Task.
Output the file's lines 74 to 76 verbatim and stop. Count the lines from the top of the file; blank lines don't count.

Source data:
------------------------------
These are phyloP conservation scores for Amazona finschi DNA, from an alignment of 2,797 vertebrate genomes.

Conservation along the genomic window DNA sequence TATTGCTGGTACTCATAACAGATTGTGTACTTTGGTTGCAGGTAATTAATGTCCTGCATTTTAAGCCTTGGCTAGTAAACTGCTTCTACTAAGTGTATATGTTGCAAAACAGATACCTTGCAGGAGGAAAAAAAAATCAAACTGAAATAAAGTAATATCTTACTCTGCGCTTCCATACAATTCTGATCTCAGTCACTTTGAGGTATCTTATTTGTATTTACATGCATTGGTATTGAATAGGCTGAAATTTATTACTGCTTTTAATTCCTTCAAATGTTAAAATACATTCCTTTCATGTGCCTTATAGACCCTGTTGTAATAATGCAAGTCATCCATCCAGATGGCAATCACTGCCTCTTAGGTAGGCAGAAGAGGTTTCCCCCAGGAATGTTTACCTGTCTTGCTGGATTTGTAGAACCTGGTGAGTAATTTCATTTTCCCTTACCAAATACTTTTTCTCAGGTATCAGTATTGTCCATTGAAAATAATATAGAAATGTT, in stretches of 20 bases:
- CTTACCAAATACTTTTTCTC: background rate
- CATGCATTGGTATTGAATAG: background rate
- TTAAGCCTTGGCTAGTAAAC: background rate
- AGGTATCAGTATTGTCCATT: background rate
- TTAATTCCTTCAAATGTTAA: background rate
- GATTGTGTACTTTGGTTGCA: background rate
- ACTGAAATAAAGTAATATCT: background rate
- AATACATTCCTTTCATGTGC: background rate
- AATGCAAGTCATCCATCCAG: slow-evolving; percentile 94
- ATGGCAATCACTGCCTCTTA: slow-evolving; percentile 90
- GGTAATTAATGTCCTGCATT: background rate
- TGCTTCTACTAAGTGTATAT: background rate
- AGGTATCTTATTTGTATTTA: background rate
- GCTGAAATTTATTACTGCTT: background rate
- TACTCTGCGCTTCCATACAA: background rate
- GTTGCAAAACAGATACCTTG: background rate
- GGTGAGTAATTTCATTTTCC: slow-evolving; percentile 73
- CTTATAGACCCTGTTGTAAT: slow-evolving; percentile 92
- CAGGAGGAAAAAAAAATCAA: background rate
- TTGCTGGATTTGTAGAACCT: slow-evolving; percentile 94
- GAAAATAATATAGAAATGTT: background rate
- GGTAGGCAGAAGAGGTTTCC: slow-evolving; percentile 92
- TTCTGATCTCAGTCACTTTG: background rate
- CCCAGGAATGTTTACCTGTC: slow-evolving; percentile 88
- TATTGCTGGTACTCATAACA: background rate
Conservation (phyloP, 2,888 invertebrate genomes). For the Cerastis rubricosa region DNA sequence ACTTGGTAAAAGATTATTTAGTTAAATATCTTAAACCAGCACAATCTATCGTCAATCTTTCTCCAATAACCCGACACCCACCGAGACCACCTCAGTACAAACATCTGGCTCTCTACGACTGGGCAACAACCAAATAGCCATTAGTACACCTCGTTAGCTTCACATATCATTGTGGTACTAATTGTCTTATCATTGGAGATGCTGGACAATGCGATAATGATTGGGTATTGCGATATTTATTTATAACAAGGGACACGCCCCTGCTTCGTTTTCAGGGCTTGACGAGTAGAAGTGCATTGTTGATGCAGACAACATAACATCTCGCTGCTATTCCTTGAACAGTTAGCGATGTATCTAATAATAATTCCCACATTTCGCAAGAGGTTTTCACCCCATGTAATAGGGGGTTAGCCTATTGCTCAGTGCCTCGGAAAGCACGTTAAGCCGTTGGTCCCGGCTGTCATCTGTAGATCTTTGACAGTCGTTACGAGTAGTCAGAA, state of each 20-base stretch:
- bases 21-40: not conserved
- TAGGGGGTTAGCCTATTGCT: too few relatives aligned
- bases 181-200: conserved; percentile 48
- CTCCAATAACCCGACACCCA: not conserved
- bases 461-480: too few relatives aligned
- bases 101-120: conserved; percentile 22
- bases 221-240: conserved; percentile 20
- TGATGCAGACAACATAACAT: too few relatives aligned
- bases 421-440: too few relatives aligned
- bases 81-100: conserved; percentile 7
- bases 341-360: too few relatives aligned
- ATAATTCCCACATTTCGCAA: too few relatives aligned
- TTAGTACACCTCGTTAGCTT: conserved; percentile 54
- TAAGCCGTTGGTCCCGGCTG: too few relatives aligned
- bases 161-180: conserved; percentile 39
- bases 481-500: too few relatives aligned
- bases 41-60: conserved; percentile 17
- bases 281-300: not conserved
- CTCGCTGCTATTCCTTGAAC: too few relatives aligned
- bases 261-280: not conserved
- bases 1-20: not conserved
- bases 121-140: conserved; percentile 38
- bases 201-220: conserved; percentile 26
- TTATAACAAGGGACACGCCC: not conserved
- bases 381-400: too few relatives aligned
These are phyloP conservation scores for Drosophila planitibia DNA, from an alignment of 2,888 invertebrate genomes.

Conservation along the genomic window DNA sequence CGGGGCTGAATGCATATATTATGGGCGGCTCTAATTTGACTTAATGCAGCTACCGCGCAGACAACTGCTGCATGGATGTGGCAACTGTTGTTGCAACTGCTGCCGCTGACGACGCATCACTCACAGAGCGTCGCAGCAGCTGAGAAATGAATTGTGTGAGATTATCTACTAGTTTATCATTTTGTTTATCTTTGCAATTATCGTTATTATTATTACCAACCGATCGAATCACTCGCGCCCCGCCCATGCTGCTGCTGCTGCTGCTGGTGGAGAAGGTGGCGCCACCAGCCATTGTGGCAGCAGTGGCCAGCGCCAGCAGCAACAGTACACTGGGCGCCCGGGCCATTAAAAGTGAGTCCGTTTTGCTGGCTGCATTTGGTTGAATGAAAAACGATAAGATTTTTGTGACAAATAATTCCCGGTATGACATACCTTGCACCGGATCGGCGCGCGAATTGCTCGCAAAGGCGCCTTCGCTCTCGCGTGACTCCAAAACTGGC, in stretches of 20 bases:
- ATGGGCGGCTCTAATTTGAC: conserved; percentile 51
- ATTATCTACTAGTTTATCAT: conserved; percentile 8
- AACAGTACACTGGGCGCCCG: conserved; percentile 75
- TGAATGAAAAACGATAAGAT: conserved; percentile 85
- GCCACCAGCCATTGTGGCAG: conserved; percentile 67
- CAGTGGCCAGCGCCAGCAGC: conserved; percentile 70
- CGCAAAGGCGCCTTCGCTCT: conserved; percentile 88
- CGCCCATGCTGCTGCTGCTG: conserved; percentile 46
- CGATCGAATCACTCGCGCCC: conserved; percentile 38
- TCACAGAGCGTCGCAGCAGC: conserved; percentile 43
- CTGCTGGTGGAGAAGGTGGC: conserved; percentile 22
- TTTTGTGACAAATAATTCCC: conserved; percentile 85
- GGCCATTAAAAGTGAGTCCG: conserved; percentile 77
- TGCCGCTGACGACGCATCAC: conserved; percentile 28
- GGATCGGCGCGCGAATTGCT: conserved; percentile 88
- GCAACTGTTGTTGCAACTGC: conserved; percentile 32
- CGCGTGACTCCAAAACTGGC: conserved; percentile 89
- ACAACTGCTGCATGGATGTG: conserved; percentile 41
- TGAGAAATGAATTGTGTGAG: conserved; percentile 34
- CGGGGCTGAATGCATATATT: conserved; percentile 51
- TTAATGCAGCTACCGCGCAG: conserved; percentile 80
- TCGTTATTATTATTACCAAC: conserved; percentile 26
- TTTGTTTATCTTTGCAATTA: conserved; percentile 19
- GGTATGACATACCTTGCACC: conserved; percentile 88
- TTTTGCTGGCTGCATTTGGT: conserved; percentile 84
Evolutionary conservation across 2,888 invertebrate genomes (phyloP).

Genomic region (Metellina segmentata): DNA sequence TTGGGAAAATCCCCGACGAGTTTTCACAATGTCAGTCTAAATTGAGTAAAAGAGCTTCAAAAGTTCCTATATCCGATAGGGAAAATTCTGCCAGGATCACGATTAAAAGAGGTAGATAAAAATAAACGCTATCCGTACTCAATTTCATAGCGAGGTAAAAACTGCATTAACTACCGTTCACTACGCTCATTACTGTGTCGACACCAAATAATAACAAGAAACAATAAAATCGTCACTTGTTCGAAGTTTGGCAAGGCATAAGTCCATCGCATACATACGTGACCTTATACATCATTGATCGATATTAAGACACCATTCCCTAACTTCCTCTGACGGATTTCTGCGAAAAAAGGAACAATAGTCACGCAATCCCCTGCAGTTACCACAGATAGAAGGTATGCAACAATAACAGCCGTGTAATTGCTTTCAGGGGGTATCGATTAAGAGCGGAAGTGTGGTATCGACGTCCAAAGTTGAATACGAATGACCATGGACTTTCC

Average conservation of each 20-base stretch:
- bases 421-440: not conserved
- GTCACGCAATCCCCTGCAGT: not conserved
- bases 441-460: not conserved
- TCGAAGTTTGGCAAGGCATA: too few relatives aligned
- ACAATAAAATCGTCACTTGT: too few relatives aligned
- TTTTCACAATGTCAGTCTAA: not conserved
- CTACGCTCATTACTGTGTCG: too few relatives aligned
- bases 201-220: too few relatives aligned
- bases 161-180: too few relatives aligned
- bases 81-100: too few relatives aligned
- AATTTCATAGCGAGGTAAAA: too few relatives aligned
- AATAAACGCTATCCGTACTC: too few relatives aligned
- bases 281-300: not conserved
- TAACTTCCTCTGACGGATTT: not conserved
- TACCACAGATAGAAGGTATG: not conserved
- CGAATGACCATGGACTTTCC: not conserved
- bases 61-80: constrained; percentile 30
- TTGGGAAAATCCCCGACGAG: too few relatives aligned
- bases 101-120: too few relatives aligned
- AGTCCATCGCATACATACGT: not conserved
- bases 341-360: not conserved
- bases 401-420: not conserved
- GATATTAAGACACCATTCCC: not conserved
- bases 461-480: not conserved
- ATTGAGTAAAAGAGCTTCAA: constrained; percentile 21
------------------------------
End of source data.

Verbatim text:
- TGAGAAATGAATTGTGTGAG: conserved; percentile 34
- CGGGGCTGAATGCATATATT: conserved; percentile 51
- TTAATGCAGCTACCGCGCAG: conserved; percentile 80